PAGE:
A Radical Geography Community
As the summer comes to an end and a new semester begins, we’re looking forward to 2017 and the papers forthcoming in Antipode 49(1) in January–all of which are available online now (and will be freely available in the new year).
The Editorial Collective, September 2016
Susana Batel and Patrick Devine-Wright
Susana and Patrick argue that their paper on public responses to large-scale low-carbon energy infrastructures offers lessons for people engaging with other matters of concern, including immigration, contemporary populist politics, and the future of the EU. What role do intergroup relations, collective narratives, and geographical imaginaries play in these phenomena?
Andrew Burridge and Nick Gill
Andrew and Nick’s discussion of the frames of “luck”, “uncertainty”, and “dislocation” explores a number of ways in which asylum seekers experience precarity in spatially selective and specific ways. These frames arose from their multi-methodological research, and point a way towards understanding how space can figure in the production of exclusion and insecurity in the context of bureaucratic structures and systems that are not only under-funded, but continuously undermined by deleterious legislation.
Wim’s contribution to the critique of market-based mechanisms for climate and energy policy examines the environmental effectiveness of the EU emissions trading and Flemish tradable green certificate schemes, focusing on the idea of economic efficiency as a key ideological construct underlying them.
Brett’s latest book, The Great Leveler: Capitalism and Competition in the Court of Law (Harvard University Press, 2016) was reviewed recently in Antipode by Bob Jessop, and his previous book, Banking Across Boundaries: Placing Finance in Capitalism (Wiley-Blackwell, 2013), is part of the Antipode Book Series.
Diarmaid’s careful scholarship uncovers how the significant level of support the 1984-85 miners’ strike received in part relied on the development of relationships over the previous 15 years. His paper also reveals how relationships of solidarity can help develop a class politics that takes seriously race, gender, and sexuality, and reflects on the need for, and possibility of, productive political relations between the London Left and the UK’s old industrial heartlands.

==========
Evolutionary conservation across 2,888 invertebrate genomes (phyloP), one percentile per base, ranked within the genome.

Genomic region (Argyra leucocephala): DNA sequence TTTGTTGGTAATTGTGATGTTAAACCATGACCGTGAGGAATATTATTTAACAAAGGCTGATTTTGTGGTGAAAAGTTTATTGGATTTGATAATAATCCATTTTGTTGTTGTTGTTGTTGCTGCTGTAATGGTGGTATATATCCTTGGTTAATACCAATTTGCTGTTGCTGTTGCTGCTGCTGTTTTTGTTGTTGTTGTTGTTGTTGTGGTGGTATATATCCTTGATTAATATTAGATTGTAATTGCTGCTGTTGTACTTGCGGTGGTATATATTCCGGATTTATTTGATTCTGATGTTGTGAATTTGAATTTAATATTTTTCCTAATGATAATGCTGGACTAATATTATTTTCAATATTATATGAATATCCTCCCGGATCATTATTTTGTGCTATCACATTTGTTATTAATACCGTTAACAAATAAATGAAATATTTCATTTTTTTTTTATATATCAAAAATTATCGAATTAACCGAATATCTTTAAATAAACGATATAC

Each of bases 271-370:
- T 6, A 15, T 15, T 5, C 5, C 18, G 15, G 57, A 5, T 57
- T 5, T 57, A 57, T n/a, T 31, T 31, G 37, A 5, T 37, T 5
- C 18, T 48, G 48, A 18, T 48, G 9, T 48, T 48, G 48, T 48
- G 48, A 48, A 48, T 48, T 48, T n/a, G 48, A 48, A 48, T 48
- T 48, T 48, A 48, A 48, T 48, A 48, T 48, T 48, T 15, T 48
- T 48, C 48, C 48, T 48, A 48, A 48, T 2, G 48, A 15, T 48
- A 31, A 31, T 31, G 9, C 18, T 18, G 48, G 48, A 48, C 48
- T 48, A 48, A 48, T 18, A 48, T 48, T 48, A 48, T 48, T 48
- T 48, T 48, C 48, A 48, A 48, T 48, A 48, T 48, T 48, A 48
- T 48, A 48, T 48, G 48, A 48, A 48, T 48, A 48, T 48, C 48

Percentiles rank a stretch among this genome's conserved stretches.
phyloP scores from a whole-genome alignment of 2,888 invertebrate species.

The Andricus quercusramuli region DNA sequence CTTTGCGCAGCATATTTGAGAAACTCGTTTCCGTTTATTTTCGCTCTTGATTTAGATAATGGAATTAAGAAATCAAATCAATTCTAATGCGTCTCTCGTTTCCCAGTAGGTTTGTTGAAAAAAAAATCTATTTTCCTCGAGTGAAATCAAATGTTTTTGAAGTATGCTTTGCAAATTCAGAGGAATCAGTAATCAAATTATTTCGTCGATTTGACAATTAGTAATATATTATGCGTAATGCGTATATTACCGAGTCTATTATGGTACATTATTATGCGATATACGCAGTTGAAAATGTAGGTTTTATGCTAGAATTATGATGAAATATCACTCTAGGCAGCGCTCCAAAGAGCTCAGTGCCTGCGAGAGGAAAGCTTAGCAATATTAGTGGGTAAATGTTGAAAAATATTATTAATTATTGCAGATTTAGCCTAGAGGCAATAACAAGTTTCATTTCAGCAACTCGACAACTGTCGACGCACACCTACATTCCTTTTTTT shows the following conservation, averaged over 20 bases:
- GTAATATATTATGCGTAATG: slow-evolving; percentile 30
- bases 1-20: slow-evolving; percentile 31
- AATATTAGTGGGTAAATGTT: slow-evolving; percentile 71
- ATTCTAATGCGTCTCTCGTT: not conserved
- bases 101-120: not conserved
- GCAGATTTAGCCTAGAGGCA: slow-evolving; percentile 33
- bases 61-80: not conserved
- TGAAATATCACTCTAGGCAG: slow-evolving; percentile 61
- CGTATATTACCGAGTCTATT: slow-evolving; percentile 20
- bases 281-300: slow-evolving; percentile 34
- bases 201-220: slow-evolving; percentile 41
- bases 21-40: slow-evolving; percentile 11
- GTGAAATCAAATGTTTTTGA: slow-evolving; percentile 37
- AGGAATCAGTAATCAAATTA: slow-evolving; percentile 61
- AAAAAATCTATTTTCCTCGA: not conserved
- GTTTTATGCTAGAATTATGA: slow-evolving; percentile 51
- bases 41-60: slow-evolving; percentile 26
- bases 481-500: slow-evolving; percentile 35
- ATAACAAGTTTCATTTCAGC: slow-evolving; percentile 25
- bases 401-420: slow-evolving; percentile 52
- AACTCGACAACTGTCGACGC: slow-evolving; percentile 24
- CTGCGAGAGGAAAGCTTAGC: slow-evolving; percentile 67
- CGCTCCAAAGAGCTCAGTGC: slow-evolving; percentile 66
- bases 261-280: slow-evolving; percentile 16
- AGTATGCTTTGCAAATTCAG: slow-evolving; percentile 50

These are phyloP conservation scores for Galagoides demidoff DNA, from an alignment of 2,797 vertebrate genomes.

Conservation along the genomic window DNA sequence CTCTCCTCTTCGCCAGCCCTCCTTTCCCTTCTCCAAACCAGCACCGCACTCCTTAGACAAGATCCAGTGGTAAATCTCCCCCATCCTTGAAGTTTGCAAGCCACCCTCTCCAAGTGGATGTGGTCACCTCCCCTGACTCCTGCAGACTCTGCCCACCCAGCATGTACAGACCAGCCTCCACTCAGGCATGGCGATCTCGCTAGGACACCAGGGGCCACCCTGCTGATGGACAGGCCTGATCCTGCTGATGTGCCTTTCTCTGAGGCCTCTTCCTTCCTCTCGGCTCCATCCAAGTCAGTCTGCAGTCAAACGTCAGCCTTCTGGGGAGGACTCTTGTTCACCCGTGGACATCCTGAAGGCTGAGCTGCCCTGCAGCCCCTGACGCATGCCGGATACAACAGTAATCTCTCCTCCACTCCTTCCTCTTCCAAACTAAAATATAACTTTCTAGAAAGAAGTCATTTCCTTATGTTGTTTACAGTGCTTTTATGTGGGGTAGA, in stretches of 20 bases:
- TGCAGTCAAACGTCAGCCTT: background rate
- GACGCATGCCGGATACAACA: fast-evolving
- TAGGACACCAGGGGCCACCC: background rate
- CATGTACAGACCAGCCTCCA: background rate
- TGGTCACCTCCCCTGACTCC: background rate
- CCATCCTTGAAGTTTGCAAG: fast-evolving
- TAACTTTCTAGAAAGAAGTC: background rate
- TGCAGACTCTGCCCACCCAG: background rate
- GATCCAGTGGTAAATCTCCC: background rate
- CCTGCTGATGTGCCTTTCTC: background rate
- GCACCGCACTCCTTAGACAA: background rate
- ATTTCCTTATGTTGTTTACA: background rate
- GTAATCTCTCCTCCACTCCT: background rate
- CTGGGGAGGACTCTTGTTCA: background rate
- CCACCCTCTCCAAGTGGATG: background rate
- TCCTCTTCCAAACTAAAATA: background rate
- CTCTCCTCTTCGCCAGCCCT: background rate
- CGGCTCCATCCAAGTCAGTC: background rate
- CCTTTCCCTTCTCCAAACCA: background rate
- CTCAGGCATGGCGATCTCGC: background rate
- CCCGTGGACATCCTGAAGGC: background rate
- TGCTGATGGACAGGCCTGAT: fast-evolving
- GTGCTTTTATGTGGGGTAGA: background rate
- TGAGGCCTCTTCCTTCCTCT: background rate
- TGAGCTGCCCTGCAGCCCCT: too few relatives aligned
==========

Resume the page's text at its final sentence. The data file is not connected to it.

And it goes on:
Colin McFarlane and Jonathan Silver
This superb paper, together with John Nagle’s and Dennis Rodgers and Stephen Young’s below, was included in our recently published virtual issue celebrating the 2016 Antipode RGS-IBG Lecture, AbdouMaliq Simone’s “Provisioning the Provisional: Ensemble Work in Yangon”.
Geraldine Pratt, Caleb Johnston and Vanessa Banta
Here Gerry and colleagues continue their wonderful work, much of it published in Antipode (see, for example, here, here, here and here), on gender and social reproduction, labour and migration, exploitation and injustice, and creative struggles within/against all these in Canada, the Philippines and beyond.
Dennis Rodgers and Stephen Young
Huub van Baar
This paper, like the next one, should offer food for thought to those of us struggling to make sense of Europe after a summer of migration, ascendent right-wing populism, and the fallout from the Brexit vote…
Jens Wissel and Sebastian Wolff
Melissa W. Wright
Here ex-Antipode editor Melissa Wright continues her brilliant, wrenching work on the global devastation wrought by capitalist exploitation, state terror and social hatred, exploring how contemporary activism in Mexico against feminicidio, drug wars and brutal repression both draws from long legacy of protest across the Americas, and has relevance for other places as people fight a cruel modernity that evolves through terror, profit and hatred. (Melissa’s other Antipode essays are available here, here, here, here and here.)